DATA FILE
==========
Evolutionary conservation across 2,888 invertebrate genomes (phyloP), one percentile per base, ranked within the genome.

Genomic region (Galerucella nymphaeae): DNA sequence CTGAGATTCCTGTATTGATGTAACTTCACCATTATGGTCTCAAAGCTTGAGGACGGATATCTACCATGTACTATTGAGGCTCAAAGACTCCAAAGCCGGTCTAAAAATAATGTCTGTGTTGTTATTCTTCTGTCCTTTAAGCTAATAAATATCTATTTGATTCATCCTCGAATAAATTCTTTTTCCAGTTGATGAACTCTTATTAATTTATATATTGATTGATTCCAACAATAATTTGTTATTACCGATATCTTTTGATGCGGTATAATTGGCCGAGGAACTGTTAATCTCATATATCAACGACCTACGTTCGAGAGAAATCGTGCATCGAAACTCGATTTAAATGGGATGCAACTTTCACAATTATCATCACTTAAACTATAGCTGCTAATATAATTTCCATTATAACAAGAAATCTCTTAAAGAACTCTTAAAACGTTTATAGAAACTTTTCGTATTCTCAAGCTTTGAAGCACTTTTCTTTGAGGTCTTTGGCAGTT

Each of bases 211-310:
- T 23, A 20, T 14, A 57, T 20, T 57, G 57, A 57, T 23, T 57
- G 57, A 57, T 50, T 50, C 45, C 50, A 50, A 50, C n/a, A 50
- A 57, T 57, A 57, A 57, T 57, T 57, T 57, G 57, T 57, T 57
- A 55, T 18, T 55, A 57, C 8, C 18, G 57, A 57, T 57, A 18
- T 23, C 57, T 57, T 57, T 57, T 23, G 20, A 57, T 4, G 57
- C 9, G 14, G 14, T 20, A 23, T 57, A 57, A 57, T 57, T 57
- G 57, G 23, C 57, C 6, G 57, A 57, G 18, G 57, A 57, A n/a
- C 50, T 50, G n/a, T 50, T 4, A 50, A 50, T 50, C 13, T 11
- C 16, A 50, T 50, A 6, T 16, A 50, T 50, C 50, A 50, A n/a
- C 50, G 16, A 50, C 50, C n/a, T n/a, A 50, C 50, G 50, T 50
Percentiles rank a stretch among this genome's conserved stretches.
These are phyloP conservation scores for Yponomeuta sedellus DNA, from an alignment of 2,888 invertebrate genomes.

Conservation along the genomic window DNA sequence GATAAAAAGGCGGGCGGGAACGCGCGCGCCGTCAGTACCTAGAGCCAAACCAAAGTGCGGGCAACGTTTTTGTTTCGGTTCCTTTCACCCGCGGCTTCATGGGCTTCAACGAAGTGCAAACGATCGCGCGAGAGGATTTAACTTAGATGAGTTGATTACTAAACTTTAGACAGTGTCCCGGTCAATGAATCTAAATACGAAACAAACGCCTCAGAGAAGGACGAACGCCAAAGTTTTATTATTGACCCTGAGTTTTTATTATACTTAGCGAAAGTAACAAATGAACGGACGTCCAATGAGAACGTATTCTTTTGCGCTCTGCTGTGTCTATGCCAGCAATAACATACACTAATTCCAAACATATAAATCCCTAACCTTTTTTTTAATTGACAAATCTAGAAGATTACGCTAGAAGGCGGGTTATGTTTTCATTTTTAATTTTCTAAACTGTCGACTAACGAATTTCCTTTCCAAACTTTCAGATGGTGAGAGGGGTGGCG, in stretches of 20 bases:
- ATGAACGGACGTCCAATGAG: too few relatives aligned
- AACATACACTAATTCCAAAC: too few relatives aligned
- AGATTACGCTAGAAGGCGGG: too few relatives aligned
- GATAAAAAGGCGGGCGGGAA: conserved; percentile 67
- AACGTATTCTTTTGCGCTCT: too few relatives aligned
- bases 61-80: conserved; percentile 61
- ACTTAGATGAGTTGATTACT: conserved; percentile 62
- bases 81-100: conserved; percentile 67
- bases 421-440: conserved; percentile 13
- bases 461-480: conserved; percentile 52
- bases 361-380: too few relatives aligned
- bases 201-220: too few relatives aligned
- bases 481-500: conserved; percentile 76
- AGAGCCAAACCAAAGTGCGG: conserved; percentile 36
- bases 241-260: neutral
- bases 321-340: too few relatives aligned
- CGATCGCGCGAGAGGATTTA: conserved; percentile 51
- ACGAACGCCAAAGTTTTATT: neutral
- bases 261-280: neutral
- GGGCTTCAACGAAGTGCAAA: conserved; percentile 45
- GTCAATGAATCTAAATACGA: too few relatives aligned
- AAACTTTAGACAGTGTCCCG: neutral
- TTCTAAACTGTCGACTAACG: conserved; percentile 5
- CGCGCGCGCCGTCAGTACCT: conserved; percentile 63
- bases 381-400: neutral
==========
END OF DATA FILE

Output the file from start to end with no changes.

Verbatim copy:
Evolutionary conservation across 2,888 invertebrate genomes (phyloP), one percentile per base, ranked within the genome.

Genomic region (Galerucella nymphaeae): DNA sequence CTGAGATTCCTGTATTGATGTAACTTCACCATTATGGTCTCAAAGCTTGAGGACGGATATCTACCATGTACTATTGAGGCTCAAAGACTCCAAAGCCGGTCTAAAAATAATGTCTGTGTTGTTATTCTTCTGTCCTTTAAGCTAATAAATATCTATTTGATTCATCCTCGAATAAATTCTTTTTCCAGTTGATGAACTCTTATTAATTTATATATTGATTGATTCCAACAATAATTTGTTATTACCGATATCTTTTGATGCGGTATAATTGGCCGAGGAACTGTTAATCTCATATATCAACGACCTACGTTCGAGAGAAATCGTGCATCGAAACTCGATTTAAATGGGATGCAACTTTCACAATTATCATCACTTAAACTATAGCTGCTAATATAATTTCCATTATAACAAGAAATCTCTTAAAGAACTCTTAAAACGTTTATAGAAACTTTTCGTATTCTCAAGCTTTGAAGCACTTTTCTTTGAGGTCTTTGGCAGTT

Each of bases 211-310:
- T 23, A 20, T 14, A 57, T 20, T 57, G 57, A 57, T 23, T 57
- G 57, A 57, T 50, T 50, C 45, C 50, A 50, A 50, C n/a, A 50
- A 57, T 57, A 57, A 57, T 57, T 57, T 57, G 57, T 57, T 57
- A 55, T 18, T 55, A 57, C 8, C 18, G 57, A 57, T 57, A 18
- T 23, C 57, T 57, T 57, T 57, T 23, G 20, A 57, T 4, G 57
- C 9, G 14, G 14, T 20, A 23, T 57, A 57, A 57, T 57, T 57
- G 57, G 23, C 57, C 6, G 57, A 57, G 18, G 57, A 57, A n/a
- C 50, T 50, G n/a, T 50, T 4, A 50, A 50, T 50, C 13, T 11
- C 16, A 50, T 50, A 6, T 16, A 50, T 50, C 50, A 50, A n/a
- C 50, G 16, A 50, C 50, C n/a, T n/a, A 50, C 50, G 50, T 50
Percentiles rank a stretch among this genome's conserved stretches.
These are phyloP conservation scores for Yponomeuta sedellus DNA, from an alignment of 2,888 invertebrate genomes.

Conservation along the genomic window DNA sequence GATAAAAAGGCGGGCGGGAACGCGCGCGCCGTCAGTACCTAGAGCCAAACCAAAGTGCGGGCAACGTTTTTGTTTCGGTTCCTTTCACCCGCGGCTTCATGGGCTTCAACGAAGTGCAAACGATCGCGCGAGAGGATTTAACTTAGATGAGTTGATTACTAAACTTTAGACAGTGTCCCGGTCAATGAATCTAAATACGAAACAAACGCCTCAGAGAAGGACGAACGCCAAAGTTTTATTATTGACCCTGAGTTTTTATTATACTTAGCGAAAGTAACAAATGAACGGACGTCCAATGAGAACGTATTCTTTTGCGCTCTGCTGTGTCTATGCCAGCAATAACATACACTAATTCCAAACATATAAATCCCTAACCTTTTTTTTAATTGACAAATCTAGAAGATTACGCTAGAAGGCGGGTTATGTTTTCATTTTTAATTTTCTAAACTGTCGACTAACGAATTTCCTTTCCAAACTTTCAGATGGTGAGAGGGGTGGCG, in stretches of 20 bases:
- ATGAACGGACGTCCAATGAG: too few relatives aligned
- AACATACACTAATTCCAAAC: too few relatives aligned
- AGATTACGCTAGAAGGCGGG: too few relatives aligned
- GATAAAAAGGCGGGCGGGAA: conserved; percentile 67
- AACGTATTCTTTTGCGCTCT: too few relatives aligned
- bases 61-80: conserved; percentile 61
- ACTTAGATGAGTTGATTACT: conserved; percentile 62
- bases 81-100: conserved; percentile 67
- bases 421-440: conserved; percentile 13
- bases 461-480: conserved; percentile 52
- bases 361-380: too few relatives aligned
- bases 201-220: too few relatives aligned
- bases 481-500: conserved; percentile 76
- AGAGCCAAACCAAAGTGCGG: conserved; percentile 36
- bases 241-260: neutral
- bases 321-340: too few relatives aligned
- CGATCGCGCGAGAGGATTTA: conserved; percentile 51
- ACGAACGCCAAAGTTTTATT: neutral
- bases 261-280: neutral
- GGGCTTCAACGAAGTGCAAA: conserved; percentile 45
- GTCAATGAATCTAAATACGA: too few relatives aligned
- AAACTTTAGACAGTGTCCCG: neutral
- TTCTAAACTGTCGACTAACG: conserved; percentile 5
- CGCGCGCGCCGTCAGTACCT: conserved; percentile 63
- bases 381-400: neutral